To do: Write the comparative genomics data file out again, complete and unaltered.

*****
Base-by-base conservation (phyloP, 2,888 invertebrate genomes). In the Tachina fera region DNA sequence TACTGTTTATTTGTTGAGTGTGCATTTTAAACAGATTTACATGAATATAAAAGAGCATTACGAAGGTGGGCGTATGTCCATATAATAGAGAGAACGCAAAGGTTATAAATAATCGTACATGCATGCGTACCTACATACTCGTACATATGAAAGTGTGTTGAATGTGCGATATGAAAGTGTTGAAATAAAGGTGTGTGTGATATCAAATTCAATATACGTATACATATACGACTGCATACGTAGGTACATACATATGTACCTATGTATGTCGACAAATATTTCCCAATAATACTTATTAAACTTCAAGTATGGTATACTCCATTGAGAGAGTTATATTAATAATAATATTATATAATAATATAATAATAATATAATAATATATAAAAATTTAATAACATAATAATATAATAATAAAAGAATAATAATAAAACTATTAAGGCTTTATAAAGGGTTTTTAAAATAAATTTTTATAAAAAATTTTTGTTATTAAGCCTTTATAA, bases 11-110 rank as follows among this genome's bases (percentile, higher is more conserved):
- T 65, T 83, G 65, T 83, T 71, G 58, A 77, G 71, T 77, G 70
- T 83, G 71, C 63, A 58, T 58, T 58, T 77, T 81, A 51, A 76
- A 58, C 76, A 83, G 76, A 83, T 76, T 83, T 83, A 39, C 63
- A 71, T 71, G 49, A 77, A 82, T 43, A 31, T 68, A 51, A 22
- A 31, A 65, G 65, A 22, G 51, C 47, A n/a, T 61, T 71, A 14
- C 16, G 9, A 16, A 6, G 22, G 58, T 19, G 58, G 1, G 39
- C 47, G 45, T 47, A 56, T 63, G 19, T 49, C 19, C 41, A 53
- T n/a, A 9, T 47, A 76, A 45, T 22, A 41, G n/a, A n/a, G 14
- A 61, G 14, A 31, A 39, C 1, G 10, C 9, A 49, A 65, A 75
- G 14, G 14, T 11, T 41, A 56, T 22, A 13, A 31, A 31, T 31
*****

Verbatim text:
Base-by-base conservation (phyloP, 2,888 invertebrate genomes). In the Tachina fera region DNA sequence TACTGTTTATTTGTTGAGTGTGCATTTTAAACAGATTTACATGAATATAAAAGAGCATTACGAAGGTGGGCGTATGTCCATATAATAGAGAGAACGCAAAGGTTATAAATAATCGTACATGCATGCGTACCTACATACTCGTACATATGAAAGTGTGTTGAATGTGCGATATGAAAGTGTTGAAATAAAGGTGTGTGTGATATCAAATTCAATATACGTATACATATACGACTGCATACGTAGGTACATACATATGTACCTATGTATGTCGACAAATATTTCCCAATAATACTTATTAAACTTCAAGTATGGTATACTCCATTGAGAGAGTTATATTAATAATAATATTATATAATAATATAATAATAATATAATAATATATAAAAATTTAATAACATAATAATATAATAATAAAAGAATAATAATAAAACTATTAAGGCTTTATAAAGGGTTTTTAAAATAAATTTTTATAAAAAATTTTTGTTATTAAGCCTTTATAA, bases 11-110 rank as follows among this genome's bases (percentile, higher is more conserved):
- T 65, T 83, G 65, T 83, T 71, G 58, A 77, G 71, T 77, G 70
- T 83, G 71, C 63, A 58, T 58, T 58, T 77, T 81, A 51, A 76
- A 58, C 76, A 83, G 76, A 83, T 76, T 83, T 83, A 39, C 63
- A 71, T 71, G 49, A 77, A 82, T 43, A 31, T 68, A 51, A 22
- A 31, A 65, G 65, A 22, G 51, C 47, A n/a, T 61, T 71, A 14
- C 16, G 9, A 16, A 6, G 22, G 58, T 19, G 58, G 1, G 39
- C 47, G 45, T 47, A 56, T 63, G 19, T 49, C 19, C 41, A 53
- T n/a, A 9, T 47, A 76, A 45, T 22, A 41, G n/a, A n/a, G 14
- A 61, G 14, A 31, A 39, C 1, G 10, C 9, A 49, A 65, A 75
- G 14, G 14, T 11, T 41, A 56, T 22, A 13, A 31, A 31, T 31